Typically comments included…
“Surely this isn’t for real?…what a bloody joke”
“God dam if you can’t hold that Minimi up you should give up”
“Even IF this lasts more than 10mins in the field, the boys will never use it”
“This most likely hasn’t been tested on Infantry, rather fat, useless, washed up POGs who need an excuse for their existence”
“No doubt a hopless POG officer will get OA or some shit for this”
While it was rather entertaining, and surely will be taken on board as ‘valuable user feedback’ (or, more correctly, ‘valuable, no-fooken-way-I’ll-let-the-boyz-catch-me-using-that-shit feedback’), it did remind me of similar attitudes I came across ‘back in my day’.
I joined the Army in 1990, corps-enlisted to RAEME as an aircraft fitter and posted to Townsville.
I was one of those sad, annoying, ‘green’ pogues who loved guns and shooting and bush trips and mil skills comps.
But I was also RAEME and therefore a little bit smarter and a little bit inventive.
So this one day, on Subject 1 for Corporal, I was on patrol with my section, carrying the machine gun as usual (because I’m a big bloke), when the proverbial poo hit the fan and we broke into ‘fire-and-movement’ drills.
At least one instructor noticed the valiant to-hell-with-my-knees gusto I put into my bounds, going to ground with gay abandon despite rather rough terrain, and I was praised and complimented on my efforts.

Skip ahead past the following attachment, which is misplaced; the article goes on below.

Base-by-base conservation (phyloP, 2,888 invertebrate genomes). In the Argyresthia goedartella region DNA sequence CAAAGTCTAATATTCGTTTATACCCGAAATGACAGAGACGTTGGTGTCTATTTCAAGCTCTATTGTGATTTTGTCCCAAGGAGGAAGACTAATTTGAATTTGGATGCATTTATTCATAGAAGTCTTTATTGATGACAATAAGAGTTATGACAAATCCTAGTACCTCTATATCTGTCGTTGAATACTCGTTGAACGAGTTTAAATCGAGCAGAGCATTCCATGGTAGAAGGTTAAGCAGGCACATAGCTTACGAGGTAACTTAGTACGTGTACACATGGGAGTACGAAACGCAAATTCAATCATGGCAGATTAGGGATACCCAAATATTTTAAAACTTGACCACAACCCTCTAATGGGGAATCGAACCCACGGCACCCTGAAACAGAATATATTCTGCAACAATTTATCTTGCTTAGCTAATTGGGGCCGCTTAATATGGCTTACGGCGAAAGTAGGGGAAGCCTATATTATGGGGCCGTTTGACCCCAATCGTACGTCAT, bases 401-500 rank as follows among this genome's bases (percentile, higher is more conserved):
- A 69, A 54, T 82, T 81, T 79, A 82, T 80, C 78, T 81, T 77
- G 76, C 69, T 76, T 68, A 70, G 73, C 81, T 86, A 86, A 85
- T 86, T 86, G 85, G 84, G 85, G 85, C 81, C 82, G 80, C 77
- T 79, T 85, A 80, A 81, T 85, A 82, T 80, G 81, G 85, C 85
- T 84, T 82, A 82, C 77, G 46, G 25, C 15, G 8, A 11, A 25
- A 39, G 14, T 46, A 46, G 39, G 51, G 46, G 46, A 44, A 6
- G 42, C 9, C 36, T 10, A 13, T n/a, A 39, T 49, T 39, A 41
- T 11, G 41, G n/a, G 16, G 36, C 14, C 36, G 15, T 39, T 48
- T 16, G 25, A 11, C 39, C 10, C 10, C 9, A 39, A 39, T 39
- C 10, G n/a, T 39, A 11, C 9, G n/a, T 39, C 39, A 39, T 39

But, when I confessed that I had sown rubber knee pads into my uniform, I was ridiculed and almost thrown off the course for ‘cheating’ and being a softc*#k.
Today, of course, field uniforms come with knee pads already built-in.
On several other occasions I was ridiculed for daring to suggest that we should wear hearing protection while on patrol out bush.
“How can you hear the enemy with hearing protection in, ya dick#@*d?”
“But we never hear the enemy until the shooting starts,” I said – and nearly got back-squadded to civilian.
Today, after I just got issued my Department of Vet Affairs White Card to go buy hearing aids, I am pleased to see that the Australian Army is buying electronic Combat Hearing Protection for standard-issue to soldiers (see Soldier Combat Ensemble spread here).
So, while equipment may change and evolve, the reaction to Reaper surely shows that soldier attitudes are a little slower to catch up.
. . .